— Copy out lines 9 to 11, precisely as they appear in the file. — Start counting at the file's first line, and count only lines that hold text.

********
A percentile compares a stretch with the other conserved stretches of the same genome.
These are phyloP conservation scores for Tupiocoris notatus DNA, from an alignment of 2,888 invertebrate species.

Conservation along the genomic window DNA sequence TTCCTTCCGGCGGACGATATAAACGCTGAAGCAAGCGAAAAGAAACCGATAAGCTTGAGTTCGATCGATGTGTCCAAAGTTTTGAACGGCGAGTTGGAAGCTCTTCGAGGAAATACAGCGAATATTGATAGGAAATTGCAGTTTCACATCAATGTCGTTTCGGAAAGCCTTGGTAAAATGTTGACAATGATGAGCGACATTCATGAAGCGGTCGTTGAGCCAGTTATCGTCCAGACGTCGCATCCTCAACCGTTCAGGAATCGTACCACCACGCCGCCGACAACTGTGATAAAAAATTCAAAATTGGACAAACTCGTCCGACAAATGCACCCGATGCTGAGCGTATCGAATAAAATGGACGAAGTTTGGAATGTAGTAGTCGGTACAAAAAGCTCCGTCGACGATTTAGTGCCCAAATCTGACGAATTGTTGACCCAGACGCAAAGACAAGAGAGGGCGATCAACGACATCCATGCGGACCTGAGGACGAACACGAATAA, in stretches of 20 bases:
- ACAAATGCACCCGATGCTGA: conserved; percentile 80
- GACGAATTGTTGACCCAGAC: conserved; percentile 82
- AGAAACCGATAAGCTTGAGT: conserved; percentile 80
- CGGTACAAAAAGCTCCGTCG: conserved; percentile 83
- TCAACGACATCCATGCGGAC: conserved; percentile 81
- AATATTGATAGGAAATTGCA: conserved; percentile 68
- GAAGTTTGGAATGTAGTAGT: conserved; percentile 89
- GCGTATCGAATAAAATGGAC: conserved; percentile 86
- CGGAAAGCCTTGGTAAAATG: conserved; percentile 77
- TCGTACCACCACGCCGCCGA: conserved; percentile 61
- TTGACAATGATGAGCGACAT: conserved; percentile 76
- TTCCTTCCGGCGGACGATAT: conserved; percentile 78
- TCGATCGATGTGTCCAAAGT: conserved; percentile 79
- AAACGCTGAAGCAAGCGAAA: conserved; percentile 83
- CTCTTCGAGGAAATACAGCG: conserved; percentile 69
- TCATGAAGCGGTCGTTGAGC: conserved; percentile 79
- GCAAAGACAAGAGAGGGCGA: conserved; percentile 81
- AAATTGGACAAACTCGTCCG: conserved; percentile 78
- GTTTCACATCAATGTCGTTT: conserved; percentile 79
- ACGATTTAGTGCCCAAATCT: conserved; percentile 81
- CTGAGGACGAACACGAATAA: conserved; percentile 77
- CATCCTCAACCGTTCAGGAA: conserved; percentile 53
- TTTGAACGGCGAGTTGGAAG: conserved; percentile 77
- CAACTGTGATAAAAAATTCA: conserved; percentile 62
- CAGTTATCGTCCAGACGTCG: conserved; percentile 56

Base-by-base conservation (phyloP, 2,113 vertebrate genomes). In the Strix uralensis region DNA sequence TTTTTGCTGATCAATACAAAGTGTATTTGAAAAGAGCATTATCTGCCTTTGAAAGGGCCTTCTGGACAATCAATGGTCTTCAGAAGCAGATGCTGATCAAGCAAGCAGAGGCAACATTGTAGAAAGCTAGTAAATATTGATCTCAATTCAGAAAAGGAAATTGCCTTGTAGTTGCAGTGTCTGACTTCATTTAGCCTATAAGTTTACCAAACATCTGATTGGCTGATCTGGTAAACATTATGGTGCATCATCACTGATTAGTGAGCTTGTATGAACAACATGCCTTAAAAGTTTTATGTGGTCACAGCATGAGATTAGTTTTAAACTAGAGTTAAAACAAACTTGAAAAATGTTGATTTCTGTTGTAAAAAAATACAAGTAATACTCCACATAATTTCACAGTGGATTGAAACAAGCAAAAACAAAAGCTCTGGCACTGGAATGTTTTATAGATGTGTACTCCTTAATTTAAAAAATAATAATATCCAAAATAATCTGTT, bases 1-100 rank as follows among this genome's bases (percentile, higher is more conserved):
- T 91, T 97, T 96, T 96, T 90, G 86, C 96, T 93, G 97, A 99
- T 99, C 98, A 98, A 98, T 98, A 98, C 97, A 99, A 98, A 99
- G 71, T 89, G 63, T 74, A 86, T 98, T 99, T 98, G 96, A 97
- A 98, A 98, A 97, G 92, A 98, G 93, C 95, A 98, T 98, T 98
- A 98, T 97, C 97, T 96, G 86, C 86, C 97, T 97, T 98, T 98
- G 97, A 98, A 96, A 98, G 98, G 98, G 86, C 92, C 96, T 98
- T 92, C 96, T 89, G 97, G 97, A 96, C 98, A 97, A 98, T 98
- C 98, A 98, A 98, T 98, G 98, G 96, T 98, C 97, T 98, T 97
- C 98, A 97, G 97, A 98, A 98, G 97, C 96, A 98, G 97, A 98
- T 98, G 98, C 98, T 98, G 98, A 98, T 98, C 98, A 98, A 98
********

- AATATTGATAGGAAATTGCA: conserved; percentile 68
- GAAGTTTGGAATGTAGTAGT: conserved; percentile 89
- GCGTATCGAATAAAATGGAC: conserved; percentile 86